From Evangelical Revivalism to Emerging Ecumenicalism
But though we, or an angel from heaven, preach any other gospel unto you than that which we have preached unto you, let him be accursed. As we said before, so say I now again, If any man preach any other gospel unto you than that ye have received, let him be accursed. Paul, Galatians 1:8-9, KJV
In that an aggregate of scholars, leaders and authors of the emerging church movement have been and are continuing to redefine Protestant and evangelical teaching regarding salvation (i.e., the atonement, justification and reconciliation), it should come as no surprise that the very meaning of conversion is now being re-envisioned or re-imagined. As an article recently posted on the Christianity Today website says,
It is not an overstatement to say that evangelicals are experiencing a “sea change”—a paradigm shift—in their understanding of conversion and redemption, a shift that includes the way in which they think about the salvation of God, the nature and mission of the church, and the character of religious experience. Although there is no one word to capture where evangelicals are going in this regard, there is a word that captures what they are leaving behind: revivalism. 
At the outset let it be stated that, as it became institutionalized in the American evangelical subculture during the 20th century, evangelical revivalism—defined as the “accept-Jesus” invitational system which includes such methods as altar calls involving raising a hand and walking an aisle, or accepting spiritual laws and then praying a “receive-Jesus” prayer—is not without problems when subjected the biblical template of conversion.  Over the last few decades revivalism has been criticized, even by “in house” evangelicals.  As critics of the revivalistic system point out, in the aftermath of such point-in-time conversions, long term spiritual fruit has often not been evident, despite concerted efforts at follow-up and discipleship.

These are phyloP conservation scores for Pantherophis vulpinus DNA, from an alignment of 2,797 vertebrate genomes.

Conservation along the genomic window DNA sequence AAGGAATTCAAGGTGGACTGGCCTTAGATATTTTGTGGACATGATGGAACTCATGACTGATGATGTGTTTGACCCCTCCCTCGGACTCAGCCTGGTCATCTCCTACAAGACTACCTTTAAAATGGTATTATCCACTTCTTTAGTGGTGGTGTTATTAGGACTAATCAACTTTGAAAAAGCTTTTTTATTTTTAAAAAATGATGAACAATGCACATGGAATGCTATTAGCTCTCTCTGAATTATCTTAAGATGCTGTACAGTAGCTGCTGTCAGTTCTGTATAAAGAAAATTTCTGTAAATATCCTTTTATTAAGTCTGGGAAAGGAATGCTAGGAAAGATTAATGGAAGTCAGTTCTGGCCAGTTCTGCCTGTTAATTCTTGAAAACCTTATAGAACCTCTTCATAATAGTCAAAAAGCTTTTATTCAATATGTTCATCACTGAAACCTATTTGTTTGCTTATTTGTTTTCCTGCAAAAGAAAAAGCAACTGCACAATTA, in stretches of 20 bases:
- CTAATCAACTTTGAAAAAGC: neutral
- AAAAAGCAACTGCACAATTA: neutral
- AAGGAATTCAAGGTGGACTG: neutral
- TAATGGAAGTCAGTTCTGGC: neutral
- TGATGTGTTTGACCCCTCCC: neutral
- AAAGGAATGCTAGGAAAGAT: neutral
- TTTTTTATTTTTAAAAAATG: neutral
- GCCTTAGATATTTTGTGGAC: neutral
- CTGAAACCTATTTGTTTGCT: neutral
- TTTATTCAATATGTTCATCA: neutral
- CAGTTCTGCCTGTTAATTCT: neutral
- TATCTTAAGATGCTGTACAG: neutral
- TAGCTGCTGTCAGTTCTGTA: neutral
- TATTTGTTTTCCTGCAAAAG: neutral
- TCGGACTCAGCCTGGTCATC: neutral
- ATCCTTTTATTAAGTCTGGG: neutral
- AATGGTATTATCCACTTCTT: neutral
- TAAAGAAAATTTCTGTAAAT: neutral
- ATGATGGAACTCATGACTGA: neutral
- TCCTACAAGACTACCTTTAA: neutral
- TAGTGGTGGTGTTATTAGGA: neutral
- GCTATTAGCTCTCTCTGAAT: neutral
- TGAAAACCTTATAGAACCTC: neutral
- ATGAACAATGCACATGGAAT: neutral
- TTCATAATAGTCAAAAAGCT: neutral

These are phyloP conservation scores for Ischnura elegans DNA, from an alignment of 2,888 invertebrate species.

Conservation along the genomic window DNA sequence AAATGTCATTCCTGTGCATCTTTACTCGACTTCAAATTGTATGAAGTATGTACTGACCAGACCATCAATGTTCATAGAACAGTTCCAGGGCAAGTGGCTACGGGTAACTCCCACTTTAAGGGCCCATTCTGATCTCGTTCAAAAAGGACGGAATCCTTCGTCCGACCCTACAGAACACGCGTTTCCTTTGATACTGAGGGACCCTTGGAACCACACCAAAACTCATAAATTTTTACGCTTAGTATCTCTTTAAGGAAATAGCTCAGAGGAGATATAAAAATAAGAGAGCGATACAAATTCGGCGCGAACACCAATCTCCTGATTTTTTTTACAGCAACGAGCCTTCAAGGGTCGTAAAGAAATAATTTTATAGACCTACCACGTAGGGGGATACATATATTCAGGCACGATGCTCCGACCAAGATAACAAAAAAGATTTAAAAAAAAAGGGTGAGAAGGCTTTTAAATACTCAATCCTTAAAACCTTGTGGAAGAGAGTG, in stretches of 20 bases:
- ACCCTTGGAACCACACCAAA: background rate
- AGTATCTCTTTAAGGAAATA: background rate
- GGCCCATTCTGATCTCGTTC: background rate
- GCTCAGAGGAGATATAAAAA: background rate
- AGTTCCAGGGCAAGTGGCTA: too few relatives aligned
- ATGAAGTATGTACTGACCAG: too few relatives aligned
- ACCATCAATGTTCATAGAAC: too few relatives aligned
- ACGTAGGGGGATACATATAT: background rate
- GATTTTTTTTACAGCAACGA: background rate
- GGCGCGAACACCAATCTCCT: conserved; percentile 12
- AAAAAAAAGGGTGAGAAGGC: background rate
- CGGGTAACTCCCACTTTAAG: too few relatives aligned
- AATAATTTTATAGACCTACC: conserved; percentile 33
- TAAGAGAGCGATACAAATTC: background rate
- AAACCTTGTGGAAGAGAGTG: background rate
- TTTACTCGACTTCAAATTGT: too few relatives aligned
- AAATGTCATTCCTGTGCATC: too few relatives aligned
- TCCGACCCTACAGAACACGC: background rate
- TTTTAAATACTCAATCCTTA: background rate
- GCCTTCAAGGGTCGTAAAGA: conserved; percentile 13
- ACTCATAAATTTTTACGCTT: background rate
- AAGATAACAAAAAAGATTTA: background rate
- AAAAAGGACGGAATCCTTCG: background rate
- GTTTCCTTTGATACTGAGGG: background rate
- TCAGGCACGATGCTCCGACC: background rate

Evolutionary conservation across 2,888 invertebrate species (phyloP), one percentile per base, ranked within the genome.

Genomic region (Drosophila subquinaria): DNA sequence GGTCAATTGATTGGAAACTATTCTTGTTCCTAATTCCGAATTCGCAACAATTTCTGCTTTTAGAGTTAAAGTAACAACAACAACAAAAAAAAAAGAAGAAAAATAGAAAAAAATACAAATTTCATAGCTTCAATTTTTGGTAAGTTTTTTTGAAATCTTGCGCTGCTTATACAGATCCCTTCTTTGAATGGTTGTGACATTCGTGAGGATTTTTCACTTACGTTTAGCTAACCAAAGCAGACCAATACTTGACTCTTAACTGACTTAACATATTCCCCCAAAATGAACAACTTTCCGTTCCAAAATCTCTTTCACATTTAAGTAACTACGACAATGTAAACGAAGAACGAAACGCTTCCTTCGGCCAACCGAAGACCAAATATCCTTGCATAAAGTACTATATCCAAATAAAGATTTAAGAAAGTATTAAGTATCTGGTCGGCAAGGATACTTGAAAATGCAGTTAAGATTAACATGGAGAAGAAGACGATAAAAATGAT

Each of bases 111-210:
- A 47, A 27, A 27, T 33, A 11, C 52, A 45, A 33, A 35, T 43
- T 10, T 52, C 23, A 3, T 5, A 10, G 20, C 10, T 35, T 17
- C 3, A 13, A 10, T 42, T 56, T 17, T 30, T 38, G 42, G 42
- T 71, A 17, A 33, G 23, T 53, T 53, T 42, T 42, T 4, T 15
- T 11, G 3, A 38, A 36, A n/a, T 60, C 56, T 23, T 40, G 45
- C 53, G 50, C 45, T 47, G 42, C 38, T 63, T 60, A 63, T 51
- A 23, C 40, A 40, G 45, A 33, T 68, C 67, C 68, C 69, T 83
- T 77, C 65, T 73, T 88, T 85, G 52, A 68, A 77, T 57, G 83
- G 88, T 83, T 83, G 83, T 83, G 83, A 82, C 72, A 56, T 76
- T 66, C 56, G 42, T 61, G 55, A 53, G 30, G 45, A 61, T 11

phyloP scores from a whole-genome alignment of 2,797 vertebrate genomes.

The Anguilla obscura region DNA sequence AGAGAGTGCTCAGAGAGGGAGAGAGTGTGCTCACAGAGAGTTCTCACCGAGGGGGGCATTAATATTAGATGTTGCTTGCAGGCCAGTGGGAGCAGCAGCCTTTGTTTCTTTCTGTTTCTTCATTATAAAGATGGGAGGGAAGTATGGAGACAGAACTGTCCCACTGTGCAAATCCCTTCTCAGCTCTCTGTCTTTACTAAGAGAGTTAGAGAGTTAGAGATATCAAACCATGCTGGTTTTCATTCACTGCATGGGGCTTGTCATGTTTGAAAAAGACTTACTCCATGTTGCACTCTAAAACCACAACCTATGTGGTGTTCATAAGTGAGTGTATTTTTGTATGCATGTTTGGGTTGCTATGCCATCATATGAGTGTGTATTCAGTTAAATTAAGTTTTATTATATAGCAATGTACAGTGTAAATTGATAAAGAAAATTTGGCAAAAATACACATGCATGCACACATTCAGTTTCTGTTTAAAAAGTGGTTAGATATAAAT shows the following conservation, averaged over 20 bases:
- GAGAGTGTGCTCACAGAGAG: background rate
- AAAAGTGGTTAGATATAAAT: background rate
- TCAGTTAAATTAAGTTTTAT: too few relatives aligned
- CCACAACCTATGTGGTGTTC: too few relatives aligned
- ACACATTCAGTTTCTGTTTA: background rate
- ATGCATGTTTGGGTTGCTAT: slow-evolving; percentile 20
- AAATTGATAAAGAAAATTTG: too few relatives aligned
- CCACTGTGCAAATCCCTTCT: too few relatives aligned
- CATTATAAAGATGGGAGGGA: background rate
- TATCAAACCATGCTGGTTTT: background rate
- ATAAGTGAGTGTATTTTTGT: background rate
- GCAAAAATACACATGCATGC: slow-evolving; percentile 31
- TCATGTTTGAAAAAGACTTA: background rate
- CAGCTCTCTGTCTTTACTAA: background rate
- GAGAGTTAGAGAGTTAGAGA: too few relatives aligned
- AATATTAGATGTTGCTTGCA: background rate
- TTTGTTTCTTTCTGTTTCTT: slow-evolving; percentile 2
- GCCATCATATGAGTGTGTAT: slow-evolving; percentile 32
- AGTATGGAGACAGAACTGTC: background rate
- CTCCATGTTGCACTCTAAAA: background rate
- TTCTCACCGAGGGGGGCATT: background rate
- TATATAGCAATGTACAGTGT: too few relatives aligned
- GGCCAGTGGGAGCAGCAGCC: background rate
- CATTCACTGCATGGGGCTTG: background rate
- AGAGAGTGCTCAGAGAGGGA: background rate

But now within evangelicalism a new paradigm of conversion is emerging, a paradigm that places emphasis on baptism, spiritual formation, community and kingdom building on earth. As opposed to the old revivalism with its emphasis on becoming a Christian, the new paradigm of conversion emphasizes being a Christian (To this distinction, the New Testament’s emphasis upon both becoming and being a Christian can be noted, the emphasis upon the one not to exclude the other; See John 3:3, 7; Galatians 5:22-24; James 2:17; 1 John 3:17.).
To understand this “sea change” regarding the old revivalistic paradigm of conversion, the emerging church’s emphasis appears to be upon togetherness, discipleship and kingdom. As advocates express it, “Belong, then believe.” Or as they assess the real membership of the church, “Most are in, and few (if any) are out.” Thus in their eyes, the church ought to be, as much as possible, one ecumenical community—“Kumbaya, my Lord, Kumbaya!”
But hindrances exist to the realization of community, hindrances involving essential biblical and Protestant teachings (Remember, the heart of the word Protestant is the word “protest.”). So in order to induce feelings of “togetherness,” there’s a movement adrift to deconstruct and then redefine those essential Reformation teachings that pose barriers to building community. In order to reach a consensus of faith which most, if not all Christians, can agree on, core beliefs concerning the Cross must be altered. Key teachings (i.e., doctrines which are to be believed) must be re-imagined or re-envisioned to fit a “community” template, especially as they regard the atonement, justification, reconciliation and finally, the very meaning of conversion itself. Amidst the “sea change” engulfing evangelicalism, we now give attention to the re-envisioning that is going on with these crucial doctrines in order to make them fit a togetherness template.
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